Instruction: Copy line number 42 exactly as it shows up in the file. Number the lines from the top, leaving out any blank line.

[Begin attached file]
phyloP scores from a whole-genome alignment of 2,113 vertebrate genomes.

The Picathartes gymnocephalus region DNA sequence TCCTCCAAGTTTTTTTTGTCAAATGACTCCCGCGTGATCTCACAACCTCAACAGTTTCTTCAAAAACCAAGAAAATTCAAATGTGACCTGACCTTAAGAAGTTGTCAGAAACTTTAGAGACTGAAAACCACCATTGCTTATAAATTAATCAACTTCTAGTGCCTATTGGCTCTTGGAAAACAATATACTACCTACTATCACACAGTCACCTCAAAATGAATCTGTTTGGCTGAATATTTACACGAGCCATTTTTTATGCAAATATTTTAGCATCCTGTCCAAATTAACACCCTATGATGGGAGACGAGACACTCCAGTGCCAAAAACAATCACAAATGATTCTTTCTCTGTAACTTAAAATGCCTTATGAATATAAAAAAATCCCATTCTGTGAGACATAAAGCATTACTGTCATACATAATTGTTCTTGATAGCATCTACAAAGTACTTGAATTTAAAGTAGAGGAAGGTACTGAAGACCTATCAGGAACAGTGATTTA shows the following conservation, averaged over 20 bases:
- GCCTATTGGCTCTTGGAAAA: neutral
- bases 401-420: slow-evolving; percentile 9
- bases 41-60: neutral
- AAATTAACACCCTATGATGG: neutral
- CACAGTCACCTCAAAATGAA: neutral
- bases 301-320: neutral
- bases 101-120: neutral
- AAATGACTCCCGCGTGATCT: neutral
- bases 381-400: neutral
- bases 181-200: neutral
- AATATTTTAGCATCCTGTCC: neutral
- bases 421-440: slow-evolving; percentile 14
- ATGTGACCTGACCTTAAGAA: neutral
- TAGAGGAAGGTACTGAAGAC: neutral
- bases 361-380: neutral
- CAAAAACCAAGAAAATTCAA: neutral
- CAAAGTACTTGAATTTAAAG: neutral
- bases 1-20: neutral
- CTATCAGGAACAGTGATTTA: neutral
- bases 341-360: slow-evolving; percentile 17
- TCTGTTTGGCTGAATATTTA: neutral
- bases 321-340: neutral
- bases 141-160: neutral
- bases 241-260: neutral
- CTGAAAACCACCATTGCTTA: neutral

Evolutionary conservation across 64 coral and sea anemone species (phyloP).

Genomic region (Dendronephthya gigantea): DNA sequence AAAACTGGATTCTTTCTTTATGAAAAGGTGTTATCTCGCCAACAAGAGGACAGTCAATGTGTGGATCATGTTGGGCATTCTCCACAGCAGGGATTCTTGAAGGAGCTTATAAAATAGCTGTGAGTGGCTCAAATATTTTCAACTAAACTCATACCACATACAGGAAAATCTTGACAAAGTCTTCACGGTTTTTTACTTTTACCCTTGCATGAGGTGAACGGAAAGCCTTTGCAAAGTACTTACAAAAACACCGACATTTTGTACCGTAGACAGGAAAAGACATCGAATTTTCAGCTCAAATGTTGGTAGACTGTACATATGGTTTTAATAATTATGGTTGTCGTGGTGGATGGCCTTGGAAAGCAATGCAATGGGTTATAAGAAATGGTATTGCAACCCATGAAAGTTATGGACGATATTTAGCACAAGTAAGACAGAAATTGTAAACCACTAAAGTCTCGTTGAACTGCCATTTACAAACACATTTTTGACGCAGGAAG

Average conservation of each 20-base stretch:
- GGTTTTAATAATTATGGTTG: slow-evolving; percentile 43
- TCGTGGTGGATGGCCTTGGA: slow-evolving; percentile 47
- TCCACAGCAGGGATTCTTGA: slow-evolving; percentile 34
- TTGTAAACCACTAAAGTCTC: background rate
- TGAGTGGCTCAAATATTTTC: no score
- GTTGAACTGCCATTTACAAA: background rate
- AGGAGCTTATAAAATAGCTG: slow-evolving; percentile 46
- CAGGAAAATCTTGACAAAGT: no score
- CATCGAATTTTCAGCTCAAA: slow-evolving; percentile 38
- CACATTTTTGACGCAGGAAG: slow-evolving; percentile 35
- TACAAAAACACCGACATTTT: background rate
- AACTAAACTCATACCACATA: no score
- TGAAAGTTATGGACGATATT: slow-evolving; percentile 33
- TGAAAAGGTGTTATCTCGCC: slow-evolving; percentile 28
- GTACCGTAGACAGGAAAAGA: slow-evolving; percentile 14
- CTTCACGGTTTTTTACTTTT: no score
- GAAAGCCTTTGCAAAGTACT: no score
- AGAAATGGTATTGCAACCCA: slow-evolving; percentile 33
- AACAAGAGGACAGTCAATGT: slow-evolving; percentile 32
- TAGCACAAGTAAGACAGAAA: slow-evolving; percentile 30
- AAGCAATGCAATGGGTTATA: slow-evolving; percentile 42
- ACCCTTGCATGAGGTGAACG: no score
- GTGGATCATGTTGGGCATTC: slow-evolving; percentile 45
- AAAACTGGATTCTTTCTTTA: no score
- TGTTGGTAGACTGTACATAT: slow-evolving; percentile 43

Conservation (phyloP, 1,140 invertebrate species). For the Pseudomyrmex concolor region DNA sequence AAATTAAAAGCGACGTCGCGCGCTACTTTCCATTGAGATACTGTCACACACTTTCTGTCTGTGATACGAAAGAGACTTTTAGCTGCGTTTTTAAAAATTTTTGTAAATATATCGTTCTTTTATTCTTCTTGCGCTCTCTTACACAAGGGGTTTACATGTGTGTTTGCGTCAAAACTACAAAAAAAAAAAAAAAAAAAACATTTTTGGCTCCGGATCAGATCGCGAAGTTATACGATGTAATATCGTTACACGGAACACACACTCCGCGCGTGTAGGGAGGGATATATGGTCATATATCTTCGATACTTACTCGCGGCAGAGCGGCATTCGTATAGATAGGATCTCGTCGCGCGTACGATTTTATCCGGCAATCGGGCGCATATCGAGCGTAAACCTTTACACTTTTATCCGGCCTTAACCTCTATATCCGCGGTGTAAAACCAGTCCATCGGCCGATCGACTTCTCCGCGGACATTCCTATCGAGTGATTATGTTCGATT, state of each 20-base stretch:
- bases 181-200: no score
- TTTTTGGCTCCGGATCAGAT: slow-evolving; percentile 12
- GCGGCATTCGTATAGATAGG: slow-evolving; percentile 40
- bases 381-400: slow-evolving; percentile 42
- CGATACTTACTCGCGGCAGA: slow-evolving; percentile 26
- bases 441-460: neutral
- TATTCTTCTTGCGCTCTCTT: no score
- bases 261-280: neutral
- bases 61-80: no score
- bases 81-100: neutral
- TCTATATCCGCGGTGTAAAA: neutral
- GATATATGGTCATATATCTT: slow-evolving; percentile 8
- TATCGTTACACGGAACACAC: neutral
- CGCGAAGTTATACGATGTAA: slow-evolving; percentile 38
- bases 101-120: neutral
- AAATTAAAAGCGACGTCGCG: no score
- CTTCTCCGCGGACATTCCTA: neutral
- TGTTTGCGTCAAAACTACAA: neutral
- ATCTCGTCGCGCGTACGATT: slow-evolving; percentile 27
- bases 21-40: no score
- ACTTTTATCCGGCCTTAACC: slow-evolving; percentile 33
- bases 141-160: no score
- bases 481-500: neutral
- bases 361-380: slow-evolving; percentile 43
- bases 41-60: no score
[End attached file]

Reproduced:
- AACTAAACTCATACCACATA: no score